Thursday, June 29

Bob the Brompton goes to Devon!

  Last week, Husband and I planned to go to Cullompton, in Devon, to visit our daughter, and I realized this was a good opportunity for me to take the Brompton in the car and cycle/take the train home.  As happens so often when I am considering a longer or more unusual bike ride, I find myself getting nervous and mentally backing out, thinking of all the possible difficulties, and that's exactly what happened, emphasized by the newness of this adventure with Bob. However, as our 2 year old grandson has a habit of saying - "Did it!".

My original thought was to cycle to the station at Tiverton a few miles from Cullompton, get the train to Bristol, cycle the railway path to Bath (I've long wanted to ride it), wild camp overnight nearby, then get the train the next day to Swindon and cycle home from there. However, I realized that this was too much new-to-me activity in one go, too much luggage to think about getting onto the train, and I only had a couple of days to plan it, and so I decided instead to do the whole journey home in one day.

Cycling trips like this take me ages to plan. I've got a spreadsheet of what I need to take but it still took me a good few hours over a couple of days to plan exactly what I needed for this particular trip, and the first leg of the route. I knew what the second leg would be, having already cycled it here, (4th paragraph down) 

Regarding luggage, I had to think about the act of getting the bike onto the train; I needed both hands free for this, one for the bike and one for the bag - a Brompton Borough bag, which easily contained all I needed - which goes on the front of the bike, so the best place for any other bags was on my back, hence I also took my small 5 litre rucksack, strapping it to the rack when cycling. So, for the first part of the route, I needed to get from Cullompton to Tiverton Parkway, which was a choice of either a fairly straightforward one out of the town and then onto a cycle path which takes you straight to the station, or a slightly longer, but more scenic, route, but one which needed a bit more navigating. 

On the morning of the Monday when I left my daughter's, I had a rough timetable in my head of the day. I decided that if I got away soon after 8, I would take the longer more scenic route. If it got to 8.20 I'd probably take the shorter route, which, once I was on the cycle path, would be straight there without needing to look at the map. Neither of the two routes were very far, one about 5 1/2 miles and the other 7 1/2, but as I said, with the longer one I had more to think about as I had to navigate more, which meant memorising as much as I could but no doubt having to stop and check the map as well.  I found out that when you're suddenly cycling in a different area, rather than having cycled to it, it's very different. I wanted to buy a railcard at the station too, so that would add on some time, though I'd already filled in the form.  In case you're wondering, I obviously hadn't got time to wait for one to arrive in the post, and I don't have a smartphone so couldn't get a digital one, which I wouldn't want anyway....I do possess a mobile phone but it is about 14 years old. All I want it for is the odd phone call or message. And even that I could happily manage without!!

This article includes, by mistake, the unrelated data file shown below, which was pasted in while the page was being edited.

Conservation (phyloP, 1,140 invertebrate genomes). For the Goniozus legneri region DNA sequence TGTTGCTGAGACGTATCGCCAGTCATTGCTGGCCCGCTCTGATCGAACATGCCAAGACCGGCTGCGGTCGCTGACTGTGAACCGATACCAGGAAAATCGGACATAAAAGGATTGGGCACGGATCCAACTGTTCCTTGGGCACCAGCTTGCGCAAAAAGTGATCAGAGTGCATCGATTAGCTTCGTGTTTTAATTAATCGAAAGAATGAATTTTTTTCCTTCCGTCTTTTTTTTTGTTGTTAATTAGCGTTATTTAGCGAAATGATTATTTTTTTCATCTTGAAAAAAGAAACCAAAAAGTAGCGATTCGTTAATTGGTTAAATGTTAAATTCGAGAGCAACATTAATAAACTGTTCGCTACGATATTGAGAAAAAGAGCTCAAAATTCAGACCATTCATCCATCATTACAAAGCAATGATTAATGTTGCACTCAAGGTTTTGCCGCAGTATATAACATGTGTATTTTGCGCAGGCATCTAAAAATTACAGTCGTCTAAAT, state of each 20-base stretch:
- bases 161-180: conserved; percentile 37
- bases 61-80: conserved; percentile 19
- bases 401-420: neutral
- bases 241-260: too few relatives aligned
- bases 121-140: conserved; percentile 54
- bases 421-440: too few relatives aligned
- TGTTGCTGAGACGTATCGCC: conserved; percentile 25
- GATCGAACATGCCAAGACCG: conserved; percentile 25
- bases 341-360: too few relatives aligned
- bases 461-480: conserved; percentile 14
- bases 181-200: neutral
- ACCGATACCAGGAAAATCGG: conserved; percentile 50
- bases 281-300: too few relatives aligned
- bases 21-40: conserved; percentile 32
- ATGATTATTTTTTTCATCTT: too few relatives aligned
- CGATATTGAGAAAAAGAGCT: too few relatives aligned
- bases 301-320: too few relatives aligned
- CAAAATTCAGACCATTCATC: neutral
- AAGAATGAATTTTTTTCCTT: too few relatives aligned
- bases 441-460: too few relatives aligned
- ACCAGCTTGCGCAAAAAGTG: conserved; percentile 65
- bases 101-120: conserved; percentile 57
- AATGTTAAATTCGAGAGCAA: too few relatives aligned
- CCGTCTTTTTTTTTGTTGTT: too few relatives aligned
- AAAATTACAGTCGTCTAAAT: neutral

As it happened, by 8.20 when I left  I had already decided to take the cycle path anyway. I was a bit concerned about the roads in that area being quite busy, and both narrow and hilly in places. I'm still getting used to the Brompton and to knowing what I can manage in the way of hills on it, so this decision was all about making life easier for myself!

You might by now be thinking - "Get on with it!" But I am always curious as to what goes through other cyclists' minds when they are planning a trip, hence my detail in case you are curious too! 

Now follow me out of Cullompton if you will....  I was too intent on getting to the station to take photos at this point unfortunately. Trying to find a different road out of the town to avoid the busier road wasn't successful, but I know where I went wrong so next time I'll get it right. I had to get off on a hill as I hadn't engaged the right gear; I stopped at the top for a drink and my second clementine of the day (more on food later). Finding the cycle path out of the neighbouring village of Willand wasn't as easy as it looked on the map. Back at home I'd done my research on where it was, and I checked the map again. It was only when I saw a postman driving down a tiny lane between two buildings that I realized that that must be where it started. I also saw a blue NCN sign  - I hadn't realized it was part of an NCN route.   Why are the blue NCN signs so small and hard to see, and why aren't there more of them?!!!!! "They" want us to cycle more so why don't "They" make it a bit easier by spending more money on better signage, for a start.... I wish I'd taken a photo of the usual tiny hard-to-see sign at the start of the path just to show anyone who's not familiar with them how ridiculously tiny they are.